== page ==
Beginning with the 1945 General Election, this chapter assesses the position of the British Liberal Party at mid-century. A poor performance in 1945, which saw several Party notables, including leader Sir Archibald Sinclair, lose their seats, was followed by further decline in the elections of 1950 and 1955, fought under Clement Davies. When Davies was offered the position of Minister of Education by Winston Churchill in 1951, he rejected it, a decision that likely saved the Party from absorption by the Conservatives. But the Liberals’ position remained highly precarious. It was not till after the 1955 General Election that the first stirrings of a revival began to be felt, notably in the by-elections at Torquay in December 1955 and Hereford in February 1956.

in The uneven path of British Liberalism

From the beginning of his period as Leader, Nick Clegg sought to downplay the division within the Liberal Democrats between ‘social liberals’ and ‘economic liberals’. However, policies such as channelling savings from public spending into tax cuts suggested that he was more inclined towards the latter. In an effort to achieve balance, the Party created a new think-tank, the Social Liberal Forum, which recognised the valid role of the State as an enabler of individual freedom, though it still found room for criticism. Clegg himself, in a pamphlet titled The Liberal Moment, attacked Labour’s State-driven approach as ‘fundamentally flawed’ and highlighted recent infringements in civil liberties. The Liberal Democrats did well in local elections throughout 2008 and 2009. When Gordon Brown finally called a general election for 2010, the Party built its manifesto around the theme of ‘fairness’, including ‘fair taxes’ and ‘a fair chance for every child’. They also pledged to phase out university tuition fees. Clegg’s performance in the first televised Party Leaders’ debates was strong, and the Liberal Democrats ultimately won 57 seats, with 23.6 per cent of the total vote.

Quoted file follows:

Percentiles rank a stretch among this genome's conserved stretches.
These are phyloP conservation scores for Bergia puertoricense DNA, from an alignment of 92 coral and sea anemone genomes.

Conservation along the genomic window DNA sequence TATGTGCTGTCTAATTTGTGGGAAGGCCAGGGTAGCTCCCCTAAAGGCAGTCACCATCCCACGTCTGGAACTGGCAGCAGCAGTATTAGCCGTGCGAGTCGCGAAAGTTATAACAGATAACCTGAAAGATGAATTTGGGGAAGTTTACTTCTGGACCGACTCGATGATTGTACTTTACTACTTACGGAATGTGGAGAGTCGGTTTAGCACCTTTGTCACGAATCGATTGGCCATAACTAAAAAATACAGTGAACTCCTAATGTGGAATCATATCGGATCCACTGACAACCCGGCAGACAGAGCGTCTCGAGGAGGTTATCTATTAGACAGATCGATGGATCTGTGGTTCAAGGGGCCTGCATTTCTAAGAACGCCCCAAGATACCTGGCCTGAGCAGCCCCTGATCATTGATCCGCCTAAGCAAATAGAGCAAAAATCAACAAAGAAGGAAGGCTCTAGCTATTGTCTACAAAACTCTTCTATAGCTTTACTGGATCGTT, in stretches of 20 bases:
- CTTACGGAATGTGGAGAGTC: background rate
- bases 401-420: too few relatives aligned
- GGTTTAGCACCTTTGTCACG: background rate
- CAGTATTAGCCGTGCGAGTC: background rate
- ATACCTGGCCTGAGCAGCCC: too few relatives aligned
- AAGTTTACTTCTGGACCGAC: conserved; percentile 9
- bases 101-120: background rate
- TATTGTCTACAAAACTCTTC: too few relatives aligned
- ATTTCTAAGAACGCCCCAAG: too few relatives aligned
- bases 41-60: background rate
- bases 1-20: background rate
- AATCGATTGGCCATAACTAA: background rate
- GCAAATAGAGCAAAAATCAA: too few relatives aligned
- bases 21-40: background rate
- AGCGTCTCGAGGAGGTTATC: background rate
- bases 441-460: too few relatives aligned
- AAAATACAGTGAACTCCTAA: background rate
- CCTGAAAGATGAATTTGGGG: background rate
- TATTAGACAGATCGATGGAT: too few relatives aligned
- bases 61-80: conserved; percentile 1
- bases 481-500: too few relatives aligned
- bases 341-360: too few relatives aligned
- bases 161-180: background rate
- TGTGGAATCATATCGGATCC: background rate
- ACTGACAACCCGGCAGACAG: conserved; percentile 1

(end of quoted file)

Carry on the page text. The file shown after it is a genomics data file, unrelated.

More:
in The uneven path of British Liberalism